This Woman Became A Millionaire By Selling Virtual Goods For A Virtual Game

By on July 21, 2015 in ArticlesEntertainment

It's very possible that when you were a kid, your mother told you to stop playing so many video games and do something productive. For 99.99999% of kids, this was probably worthwhile advice, but in the case of Anshe Chung, her mom would likely figure it's just as well to keep her mouth shut. That's because Chung is the first person in history to become a millionaire through transactions carried out in the game – sorry –"virtual world" Second Life.

That doesn't mean she's a millionaire just in the world of Second Life, but in real life, calculated in real American currency. To make things a little crazier, "Anshe Chung" isn't even her real name (assuming any of us have any idea what's real anymore, which is doubtful) – that would be Ailin Graef, who created the Chung alter-ego in the game and who can thank her numerous holdings within the Second Life universe for her millionaire status.

Ina Centaur and Anshe Chung / Photo via Ina Centaur/Wikimedia Commons

Basically, money (called "Linden dollars") in Second Life can be liquidated into real cash, which makes her ownership of virtual malls, stores, and even business stocks in the game worth real money in the real world. Of course, the rate at which Chung's money would be able to make it into Graef's bank account should she decide to sell out is somewhat up for debate, but in theory at least she's managed to make a substantial amount of money just playing a game. And according to Chung/Graef, her Second Life success has already begun to have an impact on her business prospects in what we currently refer to as the real world:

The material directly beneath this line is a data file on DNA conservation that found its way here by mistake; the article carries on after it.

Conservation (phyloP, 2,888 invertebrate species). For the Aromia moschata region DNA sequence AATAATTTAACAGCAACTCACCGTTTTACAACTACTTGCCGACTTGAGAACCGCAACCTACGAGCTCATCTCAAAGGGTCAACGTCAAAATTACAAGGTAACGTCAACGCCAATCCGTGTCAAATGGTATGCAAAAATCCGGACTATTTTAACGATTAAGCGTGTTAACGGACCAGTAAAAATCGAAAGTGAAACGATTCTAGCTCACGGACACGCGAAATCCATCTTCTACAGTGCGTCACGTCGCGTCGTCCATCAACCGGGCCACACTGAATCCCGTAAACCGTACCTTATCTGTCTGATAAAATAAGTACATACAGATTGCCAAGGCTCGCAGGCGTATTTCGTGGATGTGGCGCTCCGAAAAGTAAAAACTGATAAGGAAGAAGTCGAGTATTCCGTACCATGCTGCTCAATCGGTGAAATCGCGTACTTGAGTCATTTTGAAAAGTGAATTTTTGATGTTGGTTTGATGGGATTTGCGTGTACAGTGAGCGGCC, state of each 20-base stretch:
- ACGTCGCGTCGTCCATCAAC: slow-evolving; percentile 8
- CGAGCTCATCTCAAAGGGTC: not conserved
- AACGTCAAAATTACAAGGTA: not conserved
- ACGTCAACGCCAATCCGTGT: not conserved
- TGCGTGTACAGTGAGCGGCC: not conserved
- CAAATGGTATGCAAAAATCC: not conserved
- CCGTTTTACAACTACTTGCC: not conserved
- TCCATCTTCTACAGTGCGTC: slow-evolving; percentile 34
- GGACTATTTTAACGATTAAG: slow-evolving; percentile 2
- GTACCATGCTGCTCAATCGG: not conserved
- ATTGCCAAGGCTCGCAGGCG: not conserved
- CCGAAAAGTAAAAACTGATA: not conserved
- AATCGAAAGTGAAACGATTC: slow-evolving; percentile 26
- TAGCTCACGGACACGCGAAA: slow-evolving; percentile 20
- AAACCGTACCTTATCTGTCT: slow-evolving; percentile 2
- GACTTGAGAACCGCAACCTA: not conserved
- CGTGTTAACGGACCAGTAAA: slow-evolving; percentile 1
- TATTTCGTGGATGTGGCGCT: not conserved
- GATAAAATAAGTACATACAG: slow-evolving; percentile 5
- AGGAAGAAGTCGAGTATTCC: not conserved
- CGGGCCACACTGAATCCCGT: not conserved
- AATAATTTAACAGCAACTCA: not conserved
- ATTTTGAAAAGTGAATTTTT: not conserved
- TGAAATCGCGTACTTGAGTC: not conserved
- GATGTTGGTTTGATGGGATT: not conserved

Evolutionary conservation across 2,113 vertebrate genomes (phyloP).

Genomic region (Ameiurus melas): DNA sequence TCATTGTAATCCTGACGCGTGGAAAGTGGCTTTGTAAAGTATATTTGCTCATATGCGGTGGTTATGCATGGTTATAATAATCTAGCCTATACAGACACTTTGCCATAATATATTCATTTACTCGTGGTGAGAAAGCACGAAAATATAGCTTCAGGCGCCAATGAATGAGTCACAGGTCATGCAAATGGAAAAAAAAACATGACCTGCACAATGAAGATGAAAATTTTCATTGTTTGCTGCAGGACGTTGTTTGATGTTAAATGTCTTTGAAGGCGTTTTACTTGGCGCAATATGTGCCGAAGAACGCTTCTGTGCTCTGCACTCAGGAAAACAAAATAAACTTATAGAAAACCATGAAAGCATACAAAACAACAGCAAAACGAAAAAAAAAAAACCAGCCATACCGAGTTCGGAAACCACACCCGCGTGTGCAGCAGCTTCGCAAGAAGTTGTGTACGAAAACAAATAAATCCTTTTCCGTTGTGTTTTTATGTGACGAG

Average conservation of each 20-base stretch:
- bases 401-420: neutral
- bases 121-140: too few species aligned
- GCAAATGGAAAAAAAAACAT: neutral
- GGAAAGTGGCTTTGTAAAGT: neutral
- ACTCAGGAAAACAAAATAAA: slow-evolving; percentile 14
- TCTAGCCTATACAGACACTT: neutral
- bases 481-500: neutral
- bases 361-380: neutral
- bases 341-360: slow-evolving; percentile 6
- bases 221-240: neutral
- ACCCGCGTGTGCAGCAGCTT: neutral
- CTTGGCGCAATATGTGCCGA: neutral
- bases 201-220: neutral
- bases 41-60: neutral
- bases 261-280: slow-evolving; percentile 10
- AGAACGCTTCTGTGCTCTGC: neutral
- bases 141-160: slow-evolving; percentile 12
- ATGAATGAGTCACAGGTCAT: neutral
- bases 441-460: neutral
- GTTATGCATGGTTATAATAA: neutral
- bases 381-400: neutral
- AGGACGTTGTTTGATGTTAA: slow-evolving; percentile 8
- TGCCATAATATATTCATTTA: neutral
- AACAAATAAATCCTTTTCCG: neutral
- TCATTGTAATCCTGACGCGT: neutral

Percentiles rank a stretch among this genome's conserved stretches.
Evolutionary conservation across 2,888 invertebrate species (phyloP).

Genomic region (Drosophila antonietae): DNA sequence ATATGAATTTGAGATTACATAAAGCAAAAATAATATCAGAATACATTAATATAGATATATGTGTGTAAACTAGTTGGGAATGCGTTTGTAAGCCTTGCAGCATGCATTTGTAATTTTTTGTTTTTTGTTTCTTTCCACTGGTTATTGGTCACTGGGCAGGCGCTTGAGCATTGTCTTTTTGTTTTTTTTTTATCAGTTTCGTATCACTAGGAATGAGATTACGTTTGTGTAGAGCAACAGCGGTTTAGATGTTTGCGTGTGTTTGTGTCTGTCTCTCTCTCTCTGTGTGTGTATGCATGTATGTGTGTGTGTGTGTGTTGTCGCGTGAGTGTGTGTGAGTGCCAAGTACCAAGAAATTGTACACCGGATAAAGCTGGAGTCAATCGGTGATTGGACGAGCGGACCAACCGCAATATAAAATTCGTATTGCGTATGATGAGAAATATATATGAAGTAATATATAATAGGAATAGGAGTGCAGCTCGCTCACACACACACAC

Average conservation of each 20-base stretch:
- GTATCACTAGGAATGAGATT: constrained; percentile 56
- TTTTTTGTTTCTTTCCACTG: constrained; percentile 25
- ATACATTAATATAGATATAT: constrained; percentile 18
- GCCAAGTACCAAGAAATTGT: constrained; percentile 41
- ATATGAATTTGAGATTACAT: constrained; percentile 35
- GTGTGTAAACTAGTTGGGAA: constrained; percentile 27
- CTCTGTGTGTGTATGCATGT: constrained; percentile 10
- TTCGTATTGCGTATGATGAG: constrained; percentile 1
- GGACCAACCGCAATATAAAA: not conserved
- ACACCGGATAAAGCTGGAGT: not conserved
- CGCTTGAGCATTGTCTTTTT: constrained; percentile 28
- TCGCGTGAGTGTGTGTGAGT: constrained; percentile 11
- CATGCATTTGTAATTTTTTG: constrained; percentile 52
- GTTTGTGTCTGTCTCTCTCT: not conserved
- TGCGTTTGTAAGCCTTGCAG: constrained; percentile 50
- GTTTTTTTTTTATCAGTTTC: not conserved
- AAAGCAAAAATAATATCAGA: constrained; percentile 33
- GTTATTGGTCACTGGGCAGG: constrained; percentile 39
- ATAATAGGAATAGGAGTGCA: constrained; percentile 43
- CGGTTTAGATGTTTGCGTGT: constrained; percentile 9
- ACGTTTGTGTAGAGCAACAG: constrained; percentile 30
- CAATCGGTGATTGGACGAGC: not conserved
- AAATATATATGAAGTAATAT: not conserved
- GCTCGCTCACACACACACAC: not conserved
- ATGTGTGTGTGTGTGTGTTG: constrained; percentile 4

"Her operations have since grown to include the development and sale of properties for large scale real world corporations, and have led to a real life "spin off" corporation called Anshe Chung Studios, which develops immersive 3D environments for applications ranging from education to business conferencing and product prototyping."

You're probably struggling to come up with reasons you shouldn't ditch your job and plunge head-first into the apparently lucrative world of Second Life. I wish I could help you out and say that Graef's Second Life millions stem from an outrageous initial investment, but unfortunately for all of us that just isn't the case – it all started with a $9.95 account in the game, which is a lot less than it costs to be born here, in reality.

Regarding the way in which Anshe Chung became such a successful tycoon within Second Life, most of her dealings appear to be in real estate, with some dissatisfied customers taking to the internet to complain about her unfair business practices. But what real estate tycoon in the real world hasn't stepped on a few throats on the road to success? It seems like this is just another way that Second Life's reality mirrors our own – if this keeps up, they might need to change the name to First Life.

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